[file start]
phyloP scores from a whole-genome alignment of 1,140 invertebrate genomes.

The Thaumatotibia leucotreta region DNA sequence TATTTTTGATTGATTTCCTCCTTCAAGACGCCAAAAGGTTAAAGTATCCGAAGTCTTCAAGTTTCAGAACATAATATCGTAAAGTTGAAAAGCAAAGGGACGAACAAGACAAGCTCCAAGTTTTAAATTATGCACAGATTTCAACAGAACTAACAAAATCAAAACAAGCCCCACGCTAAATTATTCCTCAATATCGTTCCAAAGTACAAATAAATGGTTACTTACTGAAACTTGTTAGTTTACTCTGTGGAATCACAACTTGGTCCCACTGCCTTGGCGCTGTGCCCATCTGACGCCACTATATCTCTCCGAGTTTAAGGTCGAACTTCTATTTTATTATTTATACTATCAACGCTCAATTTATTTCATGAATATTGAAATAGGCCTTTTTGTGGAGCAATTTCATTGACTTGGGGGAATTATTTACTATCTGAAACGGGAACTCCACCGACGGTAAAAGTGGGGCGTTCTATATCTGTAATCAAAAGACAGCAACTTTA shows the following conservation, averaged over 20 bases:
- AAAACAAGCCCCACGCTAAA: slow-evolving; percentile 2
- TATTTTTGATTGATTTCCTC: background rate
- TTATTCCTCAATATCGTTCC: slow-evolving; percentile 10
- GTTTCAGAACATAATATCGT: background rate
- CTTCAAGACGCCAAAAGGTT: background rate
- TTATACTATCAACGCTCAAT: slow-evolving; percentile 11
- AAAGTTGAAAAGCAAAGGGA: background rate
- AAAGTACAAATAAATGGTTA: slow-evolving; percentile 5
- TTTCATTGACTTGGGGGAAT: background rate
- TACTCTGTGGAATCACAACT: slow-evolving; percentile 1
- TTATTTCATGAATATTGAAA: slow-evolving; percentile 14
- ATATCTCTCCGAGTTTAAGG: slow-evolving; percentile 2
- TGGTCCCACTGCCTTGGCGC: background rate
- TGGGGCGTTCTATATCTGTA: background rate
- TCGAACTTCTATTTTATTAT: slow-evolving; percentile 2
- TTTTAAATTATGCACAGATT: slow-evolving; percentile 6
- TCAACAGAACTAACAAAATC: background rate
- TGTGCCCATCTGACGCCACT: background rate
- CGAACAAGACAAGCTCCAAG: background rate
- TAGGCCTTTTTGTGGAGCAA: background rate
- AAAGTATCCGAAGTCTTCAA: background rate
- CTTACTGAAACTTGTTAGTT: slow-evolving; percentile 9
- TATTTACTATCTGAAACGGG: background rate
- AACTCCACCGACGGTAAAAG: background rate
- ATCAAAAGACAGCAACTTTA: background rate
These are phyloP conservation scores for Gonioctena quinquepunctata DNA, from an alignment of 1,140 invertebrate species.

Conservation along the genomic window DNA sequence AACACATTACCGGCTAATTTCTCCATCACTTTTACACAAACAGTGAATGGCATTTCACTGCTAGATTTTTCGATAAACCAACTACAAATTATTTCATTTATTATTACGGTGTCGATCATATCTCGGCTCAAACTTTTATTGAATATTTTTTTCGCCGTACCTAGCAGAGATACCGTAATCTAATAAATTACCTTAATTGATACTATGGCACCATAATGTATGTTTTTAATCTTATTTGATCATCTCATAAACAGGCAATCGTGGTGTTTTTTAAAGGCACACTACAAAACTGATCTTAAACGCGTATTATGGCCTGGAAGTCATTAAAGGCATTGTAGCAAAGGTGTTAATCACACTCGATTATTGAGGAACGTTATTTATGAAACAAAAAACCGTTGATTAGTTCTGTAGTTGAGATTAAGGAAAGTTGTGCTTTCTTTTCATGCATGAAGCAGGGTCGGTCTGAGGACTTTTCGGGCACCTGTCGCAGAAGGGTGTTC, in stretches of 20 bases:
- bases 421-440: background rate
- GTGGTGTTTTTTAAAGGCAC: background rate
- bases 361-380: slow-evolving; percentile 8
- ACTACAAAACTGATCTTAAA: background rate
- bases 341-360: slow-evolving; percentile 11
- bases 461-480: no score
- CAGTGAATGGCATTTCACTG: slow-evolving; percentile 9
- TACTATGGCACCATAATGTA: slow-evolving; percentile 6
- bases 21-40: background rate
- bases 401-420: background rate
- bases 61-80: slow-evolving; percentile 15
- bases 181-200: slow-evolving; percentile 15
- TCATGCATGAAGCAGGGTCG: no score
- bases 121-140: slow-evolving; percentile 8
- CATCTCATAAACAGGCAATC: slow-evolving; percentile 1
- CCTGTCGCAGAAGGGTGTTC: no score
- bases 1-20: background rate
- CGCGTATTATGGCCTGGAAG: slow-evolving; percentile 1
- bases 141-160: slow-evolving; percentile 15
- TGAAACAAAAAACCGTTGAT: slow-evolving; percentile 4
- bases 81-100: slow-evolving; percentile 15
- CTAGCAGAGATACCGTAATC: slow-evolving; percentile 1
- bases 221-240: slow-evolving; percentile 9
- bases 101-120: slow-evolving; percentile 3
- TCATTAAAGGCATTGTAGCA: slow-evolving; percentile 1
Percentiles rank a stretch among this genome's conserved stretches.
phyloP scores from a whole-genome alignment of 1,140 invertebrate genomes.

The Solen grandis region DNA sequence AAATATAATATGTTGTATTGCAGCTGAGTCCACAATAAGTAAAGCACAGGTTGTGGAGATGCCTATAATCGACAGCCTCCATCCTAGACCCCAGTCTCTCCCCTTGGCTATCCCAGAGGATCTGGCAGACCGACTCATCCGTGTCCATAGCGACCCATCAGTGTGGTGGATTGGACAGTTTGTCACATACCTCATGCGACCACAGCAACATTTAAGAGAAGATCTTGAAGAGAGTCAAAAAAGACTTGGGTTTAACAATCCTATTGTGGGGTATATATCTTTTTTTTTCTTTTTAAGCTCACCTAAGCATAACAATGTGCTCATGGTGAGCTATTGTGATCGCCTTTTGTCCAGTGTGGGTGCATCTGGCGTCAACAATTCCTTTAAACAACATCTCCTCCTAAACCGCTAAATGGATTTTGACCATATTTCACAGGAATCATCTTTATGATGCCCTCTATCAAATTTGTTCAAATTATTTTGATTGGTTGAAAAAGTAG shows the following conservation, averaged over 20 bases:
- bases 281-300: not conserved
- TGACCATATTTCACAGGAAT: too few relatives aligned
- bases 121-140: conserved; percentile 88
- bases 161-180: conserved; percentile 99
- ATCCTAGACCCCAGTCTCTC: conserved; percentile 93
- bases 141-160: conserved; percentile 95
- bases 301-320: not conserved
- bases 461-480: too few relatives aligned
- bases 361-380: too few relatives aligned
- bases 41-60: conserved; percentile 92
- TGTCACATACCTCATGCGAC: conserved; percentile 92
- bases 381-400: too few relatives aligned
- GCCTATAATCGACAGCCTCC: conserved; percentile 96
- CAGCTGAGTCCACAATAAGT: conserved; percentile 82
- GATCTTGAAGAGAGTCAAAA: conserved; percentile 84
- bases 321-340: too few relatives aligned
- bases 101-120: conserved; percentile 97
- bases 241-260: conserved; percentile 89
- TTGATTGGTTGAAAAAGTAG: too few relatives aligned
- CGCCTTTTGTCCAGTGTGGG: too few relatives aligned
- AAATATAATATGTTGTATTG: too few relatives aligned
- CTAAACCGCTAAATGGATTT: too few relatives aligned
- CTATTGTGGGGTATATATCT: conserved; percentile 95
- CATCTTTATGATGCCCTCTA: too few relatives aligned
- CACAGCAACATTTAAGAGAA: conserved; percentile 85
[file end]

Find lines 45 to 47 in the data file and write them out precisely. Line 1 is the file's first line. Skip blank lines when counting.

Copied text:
- CCTGTCGCAGAAGGGTGTTC: no score
- bases 1-20: background rate
- CGCGTATTATGGCCTGGAAG: slow-evolving; percentile 1